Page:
Military Embedded Systems

U.S. Navy sonar tech improves anti-submarine warfare capabilities


April 08, 2016

Mariana Iriarte

Technology Editor

Military Embedded Systems

U.S. Navy sonar tech improves anti-submarine warfare capabilities
U.S. Navy Photo

Among the winners of the Secretary of the Navy (SECNAV) Innovations awards is Chief Sonar Technician (Surface) Benjamin Lebron, who improved the way Sonar Technicians in the fleet tracked and located submarines. Hooyah, Chief!

The SECNAV Innovations awards provide Department of the Navy (DON) military and civilian personnel and outlet to find novel solutions to issues around the fleet. I love this because while I was answering the call to cleaning stations – “sweepers, sweepers man your brooms,” – there are sailors out there actually making a difference.

Over 300 innovations were submitted and “the work of these individuals and teams represents a cultural change in the way we think through and solve challenges in our organization. Hopefully, this recognition inspires the next generation of innovators," says Scott Hargate, the awards coordinator in a article.

Mass Communication Specialist 3rd Class (MC3) Patrick Dionne, Navy Public Affairs Support Element Japan describes Chief Lebron’s program, called the Single Leg Bearing Range (SLBR), as a passive target-motion analysis system that aids in making decisions in seconds, and it can be used on any computer.

SLBR can be modified and adapted as it evolves with use by Sonar Technicians throughout the fleet, continues MC3 Dionne. The program was adopted by Chief Lebron's Arliegh-Burke ship, the USS Fitzgerald (DD-62), and it went into use during Talisman Sabre 15 and on multiple patrols in the South China Sea.

“When dealing with SONAR, in addition to looking at all the acoustics, you also have to deal with all the bearing information. SLBR allows Sailors to input all the information and it draws out the lines of sound geometries and presents the information for you,” says Lebron. “So instead of being 10 or 15 minutes behind the problem, the program can solve it seconds after you take the measurements.”


The program allows for innovation in the fleet. I don’t remember a moment when innovation was part of my daily activities, but I was also busy trying to avoid unwanted electricity to pass through my body during my own stint in the Navy.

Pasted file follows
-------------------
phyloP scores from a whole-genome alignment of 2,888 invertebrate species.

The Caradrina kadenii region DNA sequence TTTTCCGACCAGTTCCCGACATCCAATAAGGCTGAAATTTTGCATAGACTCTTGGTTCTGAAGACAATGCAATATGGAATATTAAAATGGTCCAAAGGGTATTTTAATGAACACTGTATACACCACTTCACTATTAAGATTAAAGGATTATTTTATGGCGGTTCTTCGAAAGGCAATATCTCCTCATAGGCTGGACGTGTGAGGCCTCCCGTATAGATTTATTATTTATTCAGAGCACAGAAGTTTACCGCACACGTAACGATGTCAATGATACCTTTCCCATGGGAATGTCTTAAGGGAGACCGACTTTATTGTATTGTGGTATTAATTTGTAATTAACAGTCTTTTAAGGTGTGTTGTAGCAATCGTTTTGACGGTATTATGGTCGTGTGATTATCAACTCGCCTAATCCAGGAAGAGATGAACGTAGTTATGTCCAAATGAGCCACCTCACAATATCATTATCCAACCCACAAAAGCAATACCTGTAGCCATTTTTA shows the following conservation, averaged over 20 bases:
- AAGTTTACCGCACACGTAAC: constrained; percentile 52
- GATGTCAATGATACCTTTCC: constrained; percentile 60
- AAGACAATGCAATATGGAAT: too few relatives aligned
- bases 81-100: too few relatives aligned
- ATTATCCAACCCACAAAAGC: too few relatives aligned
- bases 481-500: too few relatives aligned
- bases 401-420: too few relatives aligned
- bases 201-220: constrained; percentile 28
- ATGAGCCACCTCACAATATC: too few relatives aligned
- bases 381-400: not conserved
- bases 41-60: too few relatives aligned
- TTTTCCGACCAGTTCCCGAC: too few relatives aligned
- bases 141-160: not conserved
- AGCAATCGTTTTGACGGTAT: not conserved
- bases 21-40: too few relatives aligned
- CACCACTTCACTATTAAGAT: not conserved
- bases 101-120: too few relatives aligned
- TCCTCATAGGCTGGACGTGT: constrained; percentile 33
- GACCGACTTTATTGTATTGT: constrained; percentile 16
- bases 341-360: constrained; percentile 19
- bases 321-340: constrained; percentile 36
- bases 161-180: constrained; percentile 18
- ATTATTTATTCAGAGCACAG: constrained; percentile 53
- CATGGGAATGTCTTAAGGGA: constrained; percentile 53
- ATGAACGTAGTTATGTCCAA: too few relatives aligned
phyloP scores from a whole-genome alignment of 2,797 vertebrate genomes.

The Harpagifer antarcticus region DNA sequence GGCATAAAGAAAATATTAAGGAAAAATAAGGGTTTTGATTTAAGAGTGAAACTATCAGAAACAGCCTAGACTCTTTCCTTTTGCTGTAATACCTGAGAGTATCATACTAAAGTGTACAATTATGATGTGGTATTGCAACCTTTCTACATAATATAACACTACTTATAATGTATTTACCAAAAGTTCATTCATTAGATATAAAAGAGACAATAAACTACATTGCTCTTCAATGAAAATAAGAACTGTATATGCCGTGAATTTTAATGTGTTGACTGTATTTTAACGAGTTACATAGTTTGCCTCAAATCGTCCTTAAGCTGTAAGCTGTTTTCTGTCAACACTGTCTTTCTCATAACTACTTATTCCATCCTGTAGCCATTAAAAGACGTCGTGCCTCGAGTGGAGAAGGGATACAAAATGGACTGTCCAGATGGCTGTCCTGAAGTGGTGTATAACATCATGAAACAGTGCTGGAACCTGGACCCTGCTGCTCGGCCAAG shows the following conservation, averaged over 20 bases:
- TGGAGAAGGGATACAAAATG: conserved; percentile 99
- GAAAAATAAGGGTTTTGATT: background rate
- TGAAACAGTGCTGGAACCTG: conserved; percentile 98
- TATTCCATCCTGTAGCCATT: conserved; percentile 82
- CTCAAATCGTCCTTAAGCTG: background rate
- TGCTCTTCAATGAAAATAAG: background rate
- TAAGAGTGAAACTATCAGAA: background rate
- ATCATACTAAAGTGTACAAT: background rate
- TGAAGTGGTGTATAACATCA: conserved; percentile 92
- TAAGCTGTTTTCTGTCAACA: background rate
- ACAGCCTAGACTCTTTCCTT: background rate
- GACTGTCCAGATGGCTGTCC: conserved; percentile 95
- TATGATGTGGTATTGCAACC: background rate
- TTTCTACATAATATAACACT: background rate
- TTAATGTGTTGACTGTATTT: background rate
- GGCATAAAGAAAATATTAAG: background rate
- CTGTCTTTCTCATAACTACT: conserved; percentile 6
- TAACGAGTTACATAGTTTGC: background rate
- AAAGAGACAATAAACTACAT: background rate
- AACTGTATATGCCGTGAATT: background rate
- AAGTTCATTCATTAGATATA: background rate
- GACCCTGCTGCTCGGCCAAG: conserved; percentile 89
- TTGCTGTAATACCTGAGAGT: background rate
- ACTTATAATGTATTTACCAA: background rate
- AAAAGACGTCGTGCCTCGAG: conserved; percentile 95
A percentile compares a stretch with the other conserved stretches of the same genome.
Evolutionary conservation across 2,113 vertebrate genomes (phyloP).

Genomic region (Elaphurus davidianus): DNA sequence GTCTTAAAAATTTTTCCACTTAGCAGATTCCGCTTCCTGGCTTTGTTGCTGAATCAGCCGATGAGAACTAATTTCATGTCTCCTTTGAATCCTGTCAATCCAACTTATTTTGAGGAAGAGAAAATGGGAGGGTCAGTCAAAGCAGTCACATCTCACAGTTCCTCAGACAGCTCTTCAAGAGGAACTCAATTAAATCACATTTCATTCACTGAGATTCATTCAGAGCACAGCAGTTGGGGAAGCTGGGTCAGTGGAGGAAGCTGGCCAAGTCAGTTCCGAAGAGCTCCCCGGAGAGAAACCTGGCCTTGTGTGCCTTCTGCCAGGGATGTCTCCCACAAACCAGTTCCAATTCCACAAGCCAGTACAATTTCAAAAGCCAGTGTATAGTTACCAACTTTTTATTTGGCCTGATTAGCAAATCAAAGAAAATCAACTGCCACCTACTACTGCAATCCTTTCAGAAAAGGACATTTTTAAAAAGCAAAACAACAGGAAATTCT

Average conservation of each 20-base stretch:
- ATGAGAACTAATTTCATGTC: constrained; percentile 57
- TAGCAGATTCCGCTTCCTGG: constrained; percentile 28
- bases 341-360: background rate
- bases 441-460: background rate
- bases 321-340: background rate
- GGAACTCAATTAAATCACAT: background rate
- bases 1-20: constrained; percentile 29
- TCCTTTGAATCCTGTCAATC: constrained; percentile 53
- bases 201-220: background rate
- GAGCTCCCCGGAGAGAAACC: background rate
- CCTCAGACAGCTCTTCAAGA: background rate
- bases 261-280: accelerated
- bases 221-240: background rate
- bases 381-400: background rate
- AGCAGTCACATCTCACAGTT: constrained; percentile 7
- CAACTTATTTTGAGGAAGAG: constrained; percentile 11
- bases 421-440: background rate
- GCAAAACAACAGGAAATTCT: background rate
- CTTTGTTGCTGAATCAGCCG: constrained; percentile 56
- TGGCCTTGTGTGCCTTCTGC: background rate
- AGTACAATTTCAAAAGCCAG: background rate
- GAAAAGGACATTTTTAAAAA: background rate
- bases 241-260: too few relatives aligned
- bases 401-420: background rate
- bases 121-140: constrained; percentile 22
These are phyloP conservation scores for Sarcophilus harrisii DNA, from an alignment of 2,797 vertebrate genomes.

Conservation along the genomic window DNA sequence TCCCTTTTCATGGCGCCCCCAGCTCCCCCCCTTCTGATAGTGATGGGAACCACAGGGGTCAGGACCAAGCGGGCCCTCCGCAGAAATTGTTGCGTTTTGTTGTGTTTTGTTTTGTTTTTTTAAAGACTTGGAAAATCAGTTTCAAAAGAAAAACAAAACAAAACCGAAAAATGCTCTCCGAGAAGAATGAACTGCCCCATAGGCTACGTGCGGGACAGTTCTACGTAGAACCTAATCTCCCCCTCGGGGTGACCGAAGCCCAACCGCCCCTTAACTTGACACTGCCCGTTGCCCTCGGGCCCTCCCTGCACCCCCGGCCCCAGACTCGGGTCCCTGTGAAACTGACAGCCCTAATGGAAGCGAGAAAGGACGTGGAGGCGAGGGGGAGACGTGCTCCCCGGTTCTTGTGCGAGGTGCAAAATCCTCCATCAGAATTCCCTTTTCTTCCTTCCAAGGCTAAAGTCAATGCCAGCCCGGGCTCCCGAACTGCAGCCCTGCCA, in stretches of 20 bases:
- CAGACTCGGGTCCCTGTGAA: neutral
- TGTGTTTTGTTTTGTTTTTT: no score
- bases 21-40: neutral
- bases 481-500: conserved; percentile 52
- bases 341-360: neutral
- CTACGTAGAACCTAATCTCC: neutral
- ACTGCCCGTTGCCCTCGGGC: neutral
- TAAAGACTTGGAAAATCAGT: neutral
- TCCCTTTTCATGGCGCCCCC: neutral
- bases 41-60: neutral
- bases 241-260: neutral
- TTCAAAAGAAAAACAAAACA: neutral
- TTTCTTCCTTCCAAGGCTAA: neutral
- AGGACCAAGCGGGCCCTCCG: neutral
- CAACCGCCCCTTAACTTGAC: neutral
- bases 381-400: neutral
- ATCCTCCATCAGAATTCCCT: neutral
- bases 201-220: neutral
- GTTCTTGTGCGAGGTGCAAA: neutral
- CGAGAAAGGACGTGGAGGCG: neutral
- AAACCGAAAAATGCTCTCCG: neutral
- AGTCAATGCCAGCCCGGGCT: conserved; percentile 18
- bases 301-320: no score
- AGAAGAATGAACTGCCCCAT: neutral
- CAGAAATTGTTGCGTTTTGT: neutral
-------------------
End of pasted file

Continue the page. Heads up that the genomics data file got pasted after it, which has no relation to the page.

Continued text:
Chief Lebron won under the category Enlisted Innovator of the Year. The rest of the winners are as follows and a thank you to the U.S. Navy for providing a list of innovators that do more than just clean!

  • Data Analytics Category: Philip W. Gillett and Christian M. Sarofeen from Naval Surface Warfare Center, Carderock Division
  • Additive Manufacturing Category: Denise Orthner, Kamal Bhakta, Nicholas Cavaliere, Ian Gallagher, Steven Orciuolo Sensor from Naval Air Systems Command
  • Innovation Leadership Category: Cmdr. Jeffrey L. Heames, commanding officer, USS Preble (DDG 88)
  • Innovation Scholar (PME) Category: Lt. Brendan Geoghegan from the Naval Postgraduate School
  • Innovation Scholar (Midshipmen) Category: Midshipman Annie McDonald from Navy ROTC Unit, The George Washington University
  • Innovation Catalyst Category: Keith Archbold, Allan Weidenheimer, Jeremy Hyland, Robert Alvey, David Reed, Mitch McCrory Department of Energy (DOE), Alex Roesler DOE, John Mulder DOE, Phil Turner DOE, Lon Dawson DOE from Naval Undersea Warfare Center Division, Keyport; Naval Surface Warfare Center Philadelphia Division; and Department of Energy partners at Sandia National Laboratories
  • Outside the Box Category: Daniel M. Robinson from the Naval Research Laboratory